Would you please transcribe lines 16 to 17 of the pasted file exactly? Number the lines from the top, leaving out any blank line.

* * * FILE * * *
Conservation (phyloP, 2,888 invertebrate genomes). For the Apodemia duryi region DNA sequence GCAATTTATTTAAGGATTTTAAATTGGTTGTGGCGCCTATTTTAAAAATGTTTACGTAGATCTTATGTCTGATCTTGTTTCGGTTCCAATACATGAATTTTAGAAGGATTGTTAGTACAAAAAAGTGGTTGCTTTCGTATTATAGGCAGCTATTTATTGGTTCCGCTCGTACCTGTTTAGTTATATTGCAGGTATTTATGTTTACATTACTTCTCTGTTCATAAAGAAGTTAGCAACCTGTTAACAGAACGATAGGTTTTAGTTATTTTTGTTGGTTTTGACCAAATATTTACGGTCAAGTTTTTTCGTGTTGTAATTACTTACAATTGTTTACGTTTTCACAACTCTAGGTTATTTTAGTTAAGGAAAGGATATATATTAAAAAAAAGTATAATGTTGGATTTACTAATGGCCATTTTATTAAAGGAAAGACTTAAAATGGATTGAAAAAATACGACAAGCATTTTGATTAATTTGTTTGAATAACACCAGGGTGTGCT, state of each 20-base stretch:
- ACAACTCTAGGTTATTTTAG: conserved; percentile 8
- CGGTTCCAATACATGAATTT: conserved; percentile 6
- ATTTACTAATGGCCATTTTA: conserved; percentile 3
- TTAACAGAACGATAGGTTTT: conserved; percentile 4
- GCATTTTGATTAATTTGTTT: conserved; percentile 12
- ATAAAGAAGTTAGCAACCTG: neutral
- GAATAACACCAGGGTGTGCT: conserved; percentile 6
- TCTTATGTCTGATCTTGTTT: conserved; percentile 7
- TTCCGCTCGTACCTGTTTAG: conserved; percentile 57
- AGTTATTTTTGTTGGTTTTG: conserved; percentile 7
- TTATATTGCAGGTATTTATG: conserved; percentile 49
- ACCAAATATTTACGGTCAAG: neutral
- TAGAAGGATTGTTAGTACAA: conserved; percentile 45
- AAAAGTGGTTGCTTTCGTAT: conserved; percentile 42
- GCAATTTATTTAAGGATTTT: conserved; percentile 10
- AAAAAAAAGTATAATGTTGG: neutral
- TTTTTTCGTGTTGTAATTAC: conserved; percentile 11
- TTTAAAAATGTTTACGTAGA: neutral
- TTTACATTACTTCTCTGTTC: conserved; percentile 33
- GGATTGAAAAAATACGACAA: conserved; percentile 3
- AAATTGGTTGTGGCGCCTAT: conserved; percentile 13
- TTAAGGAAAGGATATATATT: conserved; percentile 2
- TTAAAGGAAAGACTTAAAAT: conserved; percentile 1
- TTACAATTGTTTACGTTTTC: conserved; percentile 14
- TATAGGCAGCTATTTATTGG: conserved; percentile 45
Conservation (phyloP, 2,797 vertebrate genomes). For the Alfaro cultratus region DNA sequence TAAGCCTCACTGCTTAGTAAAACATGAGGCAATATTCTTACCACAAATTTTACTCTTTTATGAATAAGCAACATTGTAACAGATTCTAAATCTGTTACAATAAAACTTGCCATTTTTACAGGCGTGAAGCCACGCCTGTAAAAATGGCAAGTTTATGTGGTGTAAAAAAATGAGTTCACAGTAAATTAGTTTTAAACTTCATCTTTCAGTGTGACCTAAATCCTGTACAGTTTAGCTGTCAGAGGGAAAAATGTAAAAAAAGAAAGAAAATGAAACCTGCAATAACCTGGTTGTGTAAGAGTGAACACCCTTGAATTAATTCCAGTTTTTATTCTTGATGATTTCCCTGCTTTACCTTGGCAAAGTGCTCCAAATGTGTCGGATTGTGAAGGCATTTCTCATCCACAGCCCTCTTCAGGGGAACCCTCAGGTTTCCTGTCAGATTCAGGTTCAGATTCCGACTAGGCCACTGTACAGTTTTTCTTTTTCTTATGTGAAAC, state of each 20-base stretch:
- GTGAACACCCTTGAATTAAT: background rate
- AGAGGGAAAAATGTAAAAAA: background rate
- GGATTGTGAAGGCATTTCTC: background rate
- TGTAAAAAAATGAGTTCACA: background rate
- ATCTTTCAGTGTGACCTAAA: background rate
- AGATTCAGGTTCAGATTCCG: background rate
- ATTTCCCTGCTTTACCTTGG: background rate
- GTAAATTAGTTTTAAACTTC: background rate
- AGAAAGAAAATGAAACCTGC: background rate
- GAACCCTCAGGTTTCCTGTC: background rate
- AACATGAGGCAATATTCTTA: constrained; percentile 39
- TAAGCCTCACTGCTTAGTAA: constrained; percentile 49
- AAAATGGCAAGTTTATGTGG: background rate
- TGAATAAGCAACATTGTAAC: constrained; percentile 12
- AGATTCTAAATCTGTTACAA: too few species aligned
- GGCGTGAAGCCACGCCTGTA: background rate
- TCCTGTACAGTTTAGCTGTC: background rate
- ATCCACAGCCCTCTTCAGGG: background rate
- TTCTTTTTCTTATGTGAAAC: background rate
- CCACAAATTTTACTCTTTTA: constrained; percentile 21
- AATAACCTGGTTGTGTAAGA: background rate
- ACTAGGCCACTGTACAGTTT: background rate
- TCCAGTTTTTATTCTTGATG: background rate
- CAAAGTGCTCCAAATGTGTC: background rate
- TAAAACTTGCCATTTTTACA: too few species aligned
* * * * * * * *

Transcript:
- GCAATTTATTTAAGGATTTT: conserved; percentile 10
- AAAAAAAAGTATAATGTTGG: neutral